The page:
The shuttle left promptly at the scheduled 9:42. Nobody joined us at the Eastgate Park and Ride stop, but we picked up three more hikers at the Issaquah Transit Center. About 35 minutes after setting off, the bus dropped us off at the Margaret’s Way trail on the west side of Squak—only about 10 minutes slower than it would take to drive from home.

Abby and I set off at a jog up the trail, legs burning on the climb, but happy as always to be in the woods. Since the bus stops at three locations on the eastside of Issaquah, we decided to run up to Squak’s summit and back down the other side into town. There’s something about a point-to-point hike or run that feels more satisfying than backtracking after reaching your halfway point. And with no car to deal with, there was no reason to limit ourselves.

The Issaquah Alps are a gem. They’re crisscrossed with well-maintained trails that wind through thick forest and across streams. It’s easy to forget you’re on the edge of one of the fastest growing metropolitan regions in the country—especially on Squak, which sees far less traffic than Tiger and Cougar. The nickname Issaquah Alps were something of a tongue-in-cheek branding effort by conservationist Harvey Manning and his cohorts as they worked to preserve the foothills in the 1970s. But it’s not a total misnomer. Tiger, Cougar, and Squak are all steep and getting to their summits is a bit of a grunt. Our route to Squak’s summit climbed more than 1,700 vertical feet in just 3.5 miles. We were hiking as often as we were running to give our sore legs a break.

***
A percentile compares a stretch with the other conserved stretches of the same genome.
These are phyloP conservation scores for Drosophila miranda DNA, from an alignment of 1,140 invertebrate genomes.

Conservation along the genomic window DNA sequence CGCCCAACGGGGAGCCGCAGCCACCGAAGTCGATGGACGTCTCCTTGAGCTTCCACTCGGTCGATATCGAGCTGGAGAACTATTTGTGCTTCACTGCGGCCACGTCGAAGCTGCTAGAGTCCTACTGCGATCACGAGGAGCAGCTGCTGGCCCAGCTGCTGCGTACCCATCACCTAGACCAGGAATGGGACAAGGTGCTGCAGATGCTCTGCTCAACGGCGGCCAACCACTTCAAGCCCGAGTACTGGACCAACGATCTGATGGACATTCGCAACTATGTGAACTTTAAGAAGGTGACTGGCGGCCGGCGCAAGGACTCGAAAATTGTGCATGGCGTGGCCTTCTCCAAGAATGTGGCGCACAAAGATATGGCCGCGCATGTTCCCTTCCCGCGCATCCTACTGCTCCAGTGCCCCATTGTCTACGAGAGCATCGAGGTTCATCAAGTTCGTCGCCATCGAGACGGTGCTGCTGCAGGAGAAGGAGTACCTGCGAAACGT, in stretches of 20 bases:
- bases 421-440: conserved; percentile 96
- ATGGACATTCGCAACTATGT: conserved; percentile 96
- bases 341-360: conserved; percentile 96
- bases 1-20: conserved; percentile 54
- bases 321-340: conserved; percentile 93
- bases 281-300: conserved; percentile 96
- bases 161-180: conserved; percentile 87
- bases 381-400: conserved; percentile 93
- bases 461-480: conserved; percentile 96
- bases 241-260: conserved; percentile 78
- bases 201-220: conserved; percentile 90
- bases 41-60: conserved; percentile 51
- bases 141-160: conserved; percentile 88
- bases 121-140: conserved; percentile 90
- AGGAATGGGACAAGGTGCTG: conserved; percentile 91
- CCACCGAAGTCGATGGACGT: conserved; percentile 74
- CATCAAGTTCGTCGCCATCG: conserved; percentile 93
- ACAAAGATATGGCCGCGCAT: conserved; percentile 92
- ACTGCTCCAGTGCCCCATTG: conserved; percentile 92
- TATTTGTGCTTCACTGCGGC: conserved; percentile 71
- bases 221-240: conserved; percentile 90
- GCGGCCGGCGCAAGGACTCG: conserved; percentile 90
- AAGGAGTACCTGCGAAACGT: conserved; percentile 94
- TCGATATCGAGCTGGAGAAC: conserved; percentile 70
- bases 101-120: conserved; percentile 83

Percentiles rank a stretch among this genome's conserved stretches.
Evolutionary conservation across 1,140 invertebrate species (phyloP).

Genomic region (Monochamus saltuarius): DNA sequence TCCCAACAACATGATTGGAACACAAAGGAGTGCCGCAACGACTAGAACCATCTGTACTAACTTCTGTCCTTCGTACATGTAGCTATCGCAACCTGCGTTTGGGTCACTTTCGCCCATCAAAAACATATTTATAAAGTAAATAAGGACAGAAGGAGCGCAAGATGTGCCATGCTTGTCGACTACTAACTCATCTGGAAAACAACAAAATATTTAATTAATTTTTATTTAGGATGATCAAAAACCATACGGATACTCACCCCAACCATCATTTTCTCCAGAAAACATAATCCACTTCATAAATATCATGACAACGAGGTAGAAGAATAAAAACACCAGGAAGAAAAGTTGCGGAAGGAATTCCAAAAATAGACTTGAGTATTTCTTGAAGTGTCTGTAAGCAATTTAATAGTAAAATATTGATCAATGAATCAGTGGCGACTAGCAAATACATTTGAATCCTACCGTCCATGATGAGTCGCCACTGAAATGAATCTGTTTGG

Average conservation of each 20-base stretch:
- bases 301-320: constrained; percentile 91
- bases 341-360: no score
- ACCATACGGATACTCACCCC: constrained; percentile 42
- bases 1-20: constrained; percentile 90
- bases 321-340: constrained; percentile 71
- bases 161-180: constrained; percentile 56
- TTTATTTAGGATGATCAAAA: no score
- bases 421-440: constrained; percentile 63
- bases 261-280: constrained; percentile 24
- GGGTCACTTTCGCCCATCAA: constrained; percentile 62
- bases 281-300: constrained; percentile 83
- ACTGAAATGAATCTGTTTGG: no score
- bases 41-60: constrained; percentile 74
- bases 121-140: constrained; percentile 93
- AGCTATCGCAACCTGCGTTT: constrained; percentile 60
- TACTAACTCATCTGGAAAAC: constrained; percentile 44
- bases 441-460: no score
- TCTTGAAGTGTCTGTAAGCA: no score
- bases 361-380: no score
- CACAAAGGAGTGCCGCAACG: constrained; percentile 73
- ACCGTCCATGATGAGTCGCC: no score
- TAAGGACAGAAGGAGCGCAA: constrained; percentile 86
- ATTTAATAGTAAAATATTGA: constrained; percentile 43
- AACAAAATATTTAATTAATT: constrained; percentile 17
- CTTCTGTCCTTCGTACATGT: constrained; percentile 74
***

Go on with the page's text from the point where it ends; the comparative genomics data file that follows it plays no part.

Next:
After about 50 minutes, we reached the old Bullitt fireplace, one of the coolest things I’ve found up there. The wealthy Bullitt family—matriarch Dorothy Bullitt founded KING Broadcasting—owned 590 acres of land on top of Squak and built their summer home there. In 1972 they donated the land to the county for preservation as a wilderness park. The county has since expanded the park to about 1,545 acres.

The fireplace and foundation are all that remains of the Bullitt family’s former summer home on the Bullitt Fireplace Trail.
Josh Cohen

The large stone fireplace and foundation are all that remain of the original summer home. There’s a picnic table there and it makes an excellent destination, especially since Squak’s summit, which we reached about 10 minutes later, has views of microwave radio towers and little else. The fireplace is on the appropriately named Bullitt Fireplace Trail between the Central Peak and West Peak Trails.